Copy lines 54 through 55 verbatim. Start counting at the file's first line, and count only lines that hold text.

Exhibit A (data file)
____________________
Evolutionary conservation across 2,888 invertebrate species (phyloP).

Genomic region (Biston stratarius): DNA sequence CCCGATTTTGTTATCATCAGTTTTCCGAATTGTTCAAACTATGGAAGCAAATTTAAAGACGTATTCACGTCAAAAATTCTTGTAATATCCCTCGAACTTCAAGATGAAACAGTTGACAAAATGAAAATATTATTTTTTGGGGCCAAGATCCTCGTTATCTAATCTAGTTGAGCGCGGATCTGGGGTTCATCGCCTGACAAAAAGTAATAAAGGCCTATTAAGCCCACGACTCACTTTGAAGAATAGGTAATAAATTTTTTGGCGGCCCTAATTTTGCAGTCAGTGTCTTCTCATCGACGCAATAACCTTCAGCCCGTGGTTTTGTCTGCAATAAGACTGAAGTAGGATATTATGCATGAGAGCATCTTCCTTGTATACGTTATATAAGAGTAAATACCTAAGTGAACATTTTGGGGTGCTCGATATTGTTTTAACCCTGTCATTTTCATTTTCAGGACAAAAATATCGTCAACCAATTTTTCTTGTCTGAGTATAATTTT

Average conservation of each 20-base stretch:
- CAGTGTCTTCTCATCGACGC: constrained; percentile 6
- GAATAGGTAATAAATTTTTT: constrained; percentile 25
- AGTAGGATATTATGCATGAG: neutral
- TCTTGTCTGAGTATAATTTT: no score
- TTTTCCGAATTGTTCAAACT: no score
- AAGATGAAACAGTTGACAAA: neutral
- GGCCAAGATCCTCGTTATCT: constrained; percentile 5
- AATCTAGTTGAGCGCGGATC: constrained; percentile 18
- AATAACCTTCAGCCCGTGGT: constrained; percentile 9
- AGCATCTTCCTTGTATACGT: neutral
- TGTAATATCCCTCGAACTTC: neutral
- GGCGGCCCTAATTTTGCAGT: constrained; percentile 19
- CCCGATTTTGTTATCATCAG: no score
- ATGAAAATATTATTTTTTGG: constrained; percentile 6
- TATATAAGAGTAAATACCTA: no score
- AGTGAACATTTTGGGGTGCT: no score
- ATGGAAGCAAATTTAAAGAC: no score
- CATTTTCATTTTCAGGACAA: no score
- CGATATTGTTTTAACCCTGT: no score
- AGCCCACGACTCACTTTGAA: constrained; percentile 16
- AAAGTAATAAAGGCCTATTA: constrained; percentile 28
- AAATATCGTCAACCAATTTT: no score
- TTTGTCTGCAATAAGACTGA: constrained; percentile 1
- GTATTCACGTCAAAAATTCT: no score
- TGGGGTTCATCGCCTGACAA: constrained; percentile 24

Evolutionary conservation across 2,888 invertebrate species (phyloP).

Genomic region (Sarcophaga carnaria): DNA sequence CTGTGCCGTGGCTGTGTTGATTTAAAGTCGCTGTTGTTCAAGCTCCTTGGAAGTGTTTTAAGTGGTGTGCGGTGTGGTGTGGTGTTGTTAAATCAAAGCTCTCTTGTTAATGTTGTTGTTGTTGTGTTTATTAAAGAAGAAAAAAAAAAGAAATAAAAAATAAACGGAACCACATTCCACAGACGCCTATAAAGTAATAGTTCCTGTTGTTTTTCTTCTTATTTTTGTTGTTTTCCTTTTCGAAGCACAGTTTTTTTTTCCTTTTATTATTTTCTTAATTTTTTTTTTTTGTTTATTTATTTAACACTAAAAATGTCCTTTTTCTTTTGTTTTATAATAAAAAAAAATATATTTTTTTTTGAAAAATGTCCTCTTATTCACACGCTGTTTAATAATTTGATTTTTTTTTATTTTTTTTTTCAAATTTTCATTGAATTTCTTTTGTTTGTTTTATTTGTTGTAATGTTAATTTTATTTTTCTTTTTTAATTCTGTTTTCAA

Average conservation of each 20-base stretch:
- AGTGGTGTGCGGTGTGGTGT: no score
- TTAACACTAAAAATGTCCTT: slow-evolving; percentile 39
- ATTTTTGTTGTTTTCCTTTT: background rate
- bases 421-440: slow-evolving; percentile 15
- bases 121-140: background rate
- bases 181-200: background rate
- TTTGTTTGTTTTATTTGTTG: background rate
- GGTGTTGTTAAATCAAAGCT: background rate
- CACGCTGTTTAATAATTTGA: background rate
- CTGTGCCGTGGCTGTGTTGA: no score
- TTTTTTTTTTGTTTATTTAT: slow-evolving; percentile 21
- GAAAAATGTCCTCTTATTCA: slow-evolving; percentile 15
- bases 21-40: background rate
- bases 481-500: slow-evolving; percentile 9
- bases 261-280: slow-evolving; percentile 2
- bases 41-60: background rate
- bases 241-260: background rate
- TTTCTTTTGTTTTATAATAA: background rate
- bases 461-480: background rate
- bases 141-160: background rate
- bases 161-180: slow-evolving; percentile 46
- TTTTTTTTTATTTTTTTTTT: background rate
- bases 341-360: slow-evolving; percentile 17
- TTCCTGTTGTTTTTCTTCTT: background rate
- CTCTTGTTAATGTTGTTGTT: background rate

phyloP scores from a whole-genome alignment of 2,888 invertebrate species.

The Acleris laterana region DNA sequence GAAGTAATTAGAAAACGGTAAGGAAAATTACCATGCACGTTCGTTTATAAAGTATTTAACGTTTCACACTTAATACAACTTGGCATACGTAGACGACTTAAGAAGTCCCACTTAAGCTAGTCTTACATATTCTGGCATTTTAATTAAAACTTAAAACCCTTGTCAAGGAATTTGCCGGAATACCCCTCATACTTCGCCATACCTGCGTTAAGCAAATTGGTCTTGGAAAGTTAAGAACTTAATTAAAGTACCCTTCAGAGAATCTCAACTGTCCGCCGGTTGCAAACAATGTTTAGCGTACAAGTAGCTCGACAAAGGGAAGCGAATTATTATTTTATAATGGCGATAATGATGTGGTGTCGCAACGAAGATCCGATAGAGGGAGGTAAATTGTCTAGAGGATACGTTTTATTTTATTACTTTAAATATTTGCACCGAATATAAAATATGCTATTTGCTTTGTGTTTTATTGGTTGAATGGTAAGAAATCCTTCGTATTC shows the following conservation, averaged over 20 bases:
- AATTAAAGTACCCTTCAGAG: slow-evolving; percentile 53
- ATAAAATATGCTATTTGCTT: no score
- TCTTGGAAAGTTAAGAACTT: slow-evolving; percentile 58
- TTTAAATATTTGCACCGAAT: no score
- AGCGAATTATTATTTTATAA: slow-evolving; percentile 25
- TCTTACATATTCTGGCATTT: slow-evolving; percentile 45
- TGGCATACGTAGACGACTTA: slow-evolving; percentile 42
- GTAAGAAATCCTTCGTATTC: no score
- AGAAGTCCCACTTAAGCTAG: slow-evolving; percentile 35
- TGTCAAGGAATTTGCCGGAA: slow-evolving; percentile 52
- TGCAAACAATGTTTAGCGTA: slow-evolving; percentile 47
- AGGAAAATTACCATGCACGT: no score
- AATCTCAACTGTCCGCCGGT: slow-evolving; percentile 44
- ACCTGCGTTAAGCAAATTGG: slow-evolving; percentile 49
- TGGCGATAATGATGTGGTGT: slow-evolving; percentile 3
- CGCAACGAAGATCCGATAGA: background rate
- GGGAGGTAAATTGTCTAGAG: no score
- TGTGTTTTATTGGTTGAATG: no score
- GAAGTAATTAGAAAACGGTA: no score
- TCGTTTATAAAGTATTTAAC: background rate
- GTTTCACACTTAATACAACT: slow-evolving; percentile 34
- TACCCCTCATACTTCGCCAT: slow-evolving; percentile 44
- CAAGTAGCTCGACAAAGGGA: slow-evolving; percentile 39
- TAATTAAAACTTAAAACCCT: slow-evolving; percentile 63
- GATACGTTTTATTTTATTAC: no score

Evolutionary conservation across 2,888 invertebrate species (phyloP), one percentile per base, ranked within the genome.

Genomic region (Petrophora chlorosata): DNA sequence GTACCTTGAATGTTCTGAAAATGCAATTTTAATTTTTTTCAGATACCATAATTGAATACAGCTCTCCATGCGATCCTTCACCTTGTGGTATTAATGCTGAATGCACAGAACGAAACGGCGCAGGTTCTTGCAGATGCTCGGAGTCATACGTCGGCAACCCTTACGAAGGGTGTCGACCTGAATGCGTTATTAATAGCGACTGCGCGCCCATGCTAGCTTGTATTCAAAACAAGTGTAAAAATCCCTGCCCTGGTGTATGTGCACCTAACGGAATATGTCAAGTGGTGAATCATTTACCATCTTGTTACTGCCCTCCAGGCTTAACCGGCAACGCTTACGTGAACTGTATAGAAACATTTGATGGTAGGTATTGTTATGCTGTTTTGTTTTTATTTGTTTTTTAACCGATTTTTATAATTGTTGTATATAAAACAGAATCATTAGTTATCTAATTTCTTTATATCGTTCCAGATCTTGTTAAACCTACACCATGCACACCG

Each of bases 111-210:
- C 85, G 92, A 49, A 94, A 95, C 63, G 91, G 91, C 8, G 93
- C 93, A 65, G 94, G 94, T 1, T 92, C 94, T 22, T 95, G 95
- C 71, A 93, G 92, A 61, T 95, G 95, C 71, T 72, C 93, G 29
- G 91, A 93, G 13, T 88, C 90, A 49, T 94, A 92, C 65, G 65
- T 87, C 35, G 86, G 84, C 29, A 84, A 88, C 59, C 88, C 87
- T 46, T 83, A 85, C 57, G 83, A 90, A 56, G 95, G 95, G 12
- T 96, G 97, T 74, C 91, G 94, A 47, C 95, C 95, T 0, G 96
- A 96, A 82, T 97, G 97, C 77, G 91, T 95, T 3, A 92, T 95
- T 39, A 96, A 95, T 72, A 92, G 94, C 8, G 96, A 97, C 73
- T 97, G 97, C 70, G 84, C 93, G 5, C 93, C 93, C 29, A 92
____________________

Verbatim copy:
- bases 341-360: slow-evolving; percentile 17
- TTCCTGTTGTTTTTCTTCTT: background rate